IJOHNS  Vol.3 No.1 , January 2014
Postoperative Outcomes in Coblation versus Electrocautery Tonsillectomies

Purpose: To investigate whether children undergoing a tonsillectomy or adenotonsillectomy (AT) with Coblation? will experience less postoperative pain and return to a normal diet and a regular activity level sooner compared to the same procedure using electrocautery dissection. This may manifest less school and work missed by the child and caregiver, respectively. Materials and Methods: Seventy-four children between the ages 2-13 years with either obstructive sleep apnea or chronic tonsillitis were recruited at a single tertiary-care center from January 2011 to November 2012 and underwent an AT via electrocautery or Coblation?. Caregivers were given a ten-point Wong-Baker FACES pain scale and questions inquiring the degree of oral intake, activity level, and impact on both the child and caregiver in regards to missing work or school on postoperative days (POD) 0, 1, 2, 3, 5, 7, and 14. Results: Children in the Coblation? arm required less pain medications (p < 0.0022) and improved drinking subjectively (p < 0.0049) on POD 0. Subsequent results were not significantly different for any other day. Age- and gendered-controlled multivariate analysis revealed a statistically significant difference in pain medications administered (p < 0.0001) but not pain scores (p < 0.2115) between the two techniques, although this difference in medications is likely related to the results observed on POD 0. There was no incidence of postoperative hemorrhage in either group. Conclusions: While there was less pain medication administered and slightly improved oral intake of liquids on POD 0 for children in the Coblation? arm, there was no difference in subsequent postoperative outcome or hemorrhage rates.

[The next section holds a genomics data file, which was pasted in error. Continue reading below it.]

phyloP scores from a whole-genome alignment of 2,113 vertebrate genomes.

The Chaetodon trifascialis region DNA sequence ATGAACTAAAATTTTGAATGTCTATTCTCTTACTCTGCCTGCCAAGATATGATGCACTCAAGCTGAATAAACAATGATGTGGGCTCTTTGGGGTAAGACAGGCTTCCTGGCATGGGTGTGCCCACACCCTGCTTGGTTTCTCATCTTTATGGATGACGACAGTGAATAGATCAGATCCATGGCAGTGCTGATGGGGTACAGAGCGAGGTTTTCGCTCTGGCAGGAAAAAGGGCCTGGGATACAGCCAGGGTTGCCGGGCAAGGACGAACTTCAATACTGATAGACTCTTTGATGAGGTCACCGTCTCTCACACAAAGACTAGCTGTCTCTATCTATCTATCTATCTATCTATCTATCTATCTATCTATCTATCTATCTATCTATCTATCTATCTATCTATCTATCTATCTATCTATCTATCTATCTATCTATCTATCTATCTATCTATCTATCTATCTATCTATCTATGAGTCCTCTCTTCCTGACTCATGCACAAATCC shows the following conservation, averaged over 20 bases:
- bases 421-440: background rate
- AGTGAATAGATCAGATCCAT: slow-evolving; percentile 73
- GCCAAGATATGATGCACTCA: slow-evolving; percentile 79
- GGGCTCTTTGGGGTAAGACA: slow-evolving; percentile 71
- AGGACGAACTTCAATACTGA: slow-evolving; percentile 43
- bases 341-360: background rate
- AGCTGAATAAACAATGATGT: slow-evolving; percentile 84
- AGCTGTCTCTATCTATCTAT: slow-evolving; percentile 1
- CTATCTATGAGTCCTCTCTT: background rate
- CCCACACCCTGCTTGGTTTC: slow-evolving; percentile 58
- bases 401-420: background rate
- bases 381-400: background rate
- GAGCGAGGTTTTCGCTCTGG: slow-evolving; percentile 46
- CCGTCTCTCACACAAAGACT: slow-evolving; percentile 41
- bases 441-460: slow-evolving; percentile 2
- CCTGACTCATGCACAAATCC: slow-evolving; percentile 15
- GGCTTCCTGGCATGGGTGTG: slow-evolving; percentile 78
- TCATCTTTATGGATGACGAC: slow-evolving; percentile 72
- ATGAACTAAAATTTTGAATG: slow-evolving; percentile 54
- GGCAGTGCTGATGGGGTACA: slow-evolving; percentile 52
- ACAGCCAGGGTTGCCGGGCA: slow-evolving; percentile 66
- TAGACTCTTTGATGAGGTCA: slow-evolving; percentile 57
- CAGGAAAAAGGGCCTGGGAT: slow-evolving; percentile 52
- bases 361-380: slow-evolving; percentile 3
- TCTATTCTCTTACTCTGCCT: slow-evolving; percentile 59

Cite this paper: V. Pham, N. Rana, M. Underbrink, F. Siddiqui, S. Mukerji and H. Pine, "Postoperative Outcomes in Coblation versus Electrocautery Tonsillectomies," International Journal of Otolaryngology and Head & Neck Surgery, Vol. 3 No. 1, 2014, pp. 32-41. doi: 10.4236/ijohns.2014.31008.

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